Clovis contractor Floyd Johnston dies in plane crash
Floyd Johnston, the owner of a pipeline construction company that bears his name, was a determined but fun-loving man who enjoyed hard work and hard play.
Mr. Johnston, 72, died Sunday when the plane he was flying crashed in the foothills of Kern County southeast of Porterville as he returned from a weekend of riding motorcycles in Imperial, a few miles north of the California-Mexico border. Also killed was one of his employees, Jacob Curiel, 28, who lived in Imperial.
James Floyd Johnston — who hardly ever used his first name — began his career in underground pipeline construction working for a contractor in Stanislaus County as a teenager, according to a 2010 company biography. He and his wife, Evelyn, founded Floyd Johnston Construction in 1969 and incorporated the company in 1972.
Daughter Karen Johnston said her parents met and married in Modesto and relocated to Clovis to start their company.
Over the years, they built it into a well-regarded firm specializing in building underground concrete pipelines for storm drains, sewers and water mains.
The company has done work across California, and employs about 55 people, Karen Johnston said.
Mr. Johnston “was the most determined man I ever knew in my life,” his daughter said Tuesday. “When he set his mind to something, it was going to happen. For him, failures were just another challenge.”
An American flag hung at half-staff Tuesday at the company’s headquarters on Herndon Avenue near Tollhouse Road, and flowers arrived throughout the afternoon to express condolences for Mr. Johnston’s death.
Karen Johnston said her father “lived a large life, and believed in filling it with as much excitement as he could.”
He enjoyed flying, and got his pilot’s license about 15 years ago. He owned three different airplanes over the years, and had owned his six-seat, single-engine 1968 Beechcraft Bonanza V35A for about 14 years. He also liked cooking, riding motorcycles and vintage cars.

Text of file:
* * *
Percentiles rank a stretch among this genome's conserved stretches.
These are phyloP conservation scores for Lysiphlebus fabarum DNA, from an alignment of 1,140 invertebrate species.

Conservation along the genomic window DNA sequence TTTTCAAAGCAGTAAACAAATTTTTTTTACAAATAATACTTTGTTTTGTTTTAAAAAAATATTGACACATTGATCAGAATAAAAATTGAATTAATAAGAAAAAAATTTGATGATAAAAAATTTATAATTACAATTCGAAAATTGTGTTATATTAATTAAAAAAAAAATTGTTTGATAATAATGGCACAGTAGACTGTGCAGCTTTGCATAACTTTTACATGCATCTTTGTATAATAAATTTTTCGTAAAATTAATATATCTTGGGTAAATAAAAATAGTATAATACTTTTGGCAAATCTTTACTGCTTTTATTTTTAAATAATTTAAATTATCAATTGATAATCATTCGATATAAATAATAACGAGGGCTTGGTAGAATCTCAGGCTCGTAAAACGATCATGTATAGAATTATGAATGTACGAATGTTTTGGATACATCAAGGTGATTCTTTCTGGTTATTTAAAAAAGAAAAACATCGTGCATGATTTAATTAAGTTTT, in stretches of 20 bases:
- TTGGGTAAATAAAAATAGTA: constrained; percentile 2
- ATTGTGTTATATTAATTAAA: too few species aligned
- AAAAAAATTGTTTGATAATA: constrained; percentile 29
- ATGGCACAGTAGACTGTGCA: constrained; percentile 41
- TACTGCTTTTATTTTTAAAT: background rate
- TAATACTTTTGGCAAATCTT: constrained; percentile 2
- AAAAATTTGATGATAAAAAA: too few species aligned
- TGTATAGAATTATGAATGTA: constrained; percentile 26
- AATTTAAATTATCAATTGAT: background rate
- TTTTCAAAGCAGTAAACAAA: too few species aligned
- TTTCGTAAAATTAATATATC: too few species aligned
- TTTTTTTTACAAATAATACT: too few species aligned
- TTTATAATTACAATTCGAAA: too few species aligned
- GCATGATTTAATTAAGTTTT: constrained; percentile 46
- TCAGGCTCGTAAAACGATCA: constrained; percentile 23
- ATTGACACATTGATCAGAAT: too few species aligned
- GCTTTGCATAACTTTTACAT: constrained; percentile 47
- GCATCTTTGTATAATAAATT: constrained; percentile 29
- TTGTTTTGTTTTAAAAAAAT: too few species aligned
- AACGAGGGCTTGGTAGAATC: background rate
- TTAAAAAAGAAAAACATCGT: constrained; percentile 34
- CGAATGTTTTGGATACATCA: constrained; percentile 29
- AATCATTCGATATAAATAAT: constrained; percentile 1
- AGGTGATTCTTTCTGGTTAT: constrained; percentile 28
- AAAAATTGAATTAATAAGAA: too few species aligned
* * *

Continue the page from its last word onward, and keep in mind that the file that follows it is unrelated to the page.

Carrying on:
“The only thing that was 72 about him was the number of years he was on the planet,” she added. “He’d still jump down into a ditch or climb up onto a piece of equipment.”
Company representatives say the firm will continue despite the founder’s death.
“Floyd was a very clever person, he knew how to find very talented people to fill in for weaknesses of his own and to delegate work,” Karen Johnston said. “He had a lot of talented people working for him” to keep things going.
James Floyd Johnston
Born: Nov. 9, 1940
Died: Jan. 6, 2013
Survivors: Wife of 48 years, Evelyn; mother, Sara Walker of Clovis; son, Floyd Johnston Jr. of Temecula; daughters Karen Johnston of Clovis and Sharon Johnston of Fresno; four grandchildren and four great-grandchildren.
Occupation: Owner, Floyd Johnston Construction
Services:A funeral date will not be set until remains are released by the Kern County coroner, but Karen Johnston said the family anticipates a graveside service sometime next week at Clovis Cemetery.
By Tim Sheehan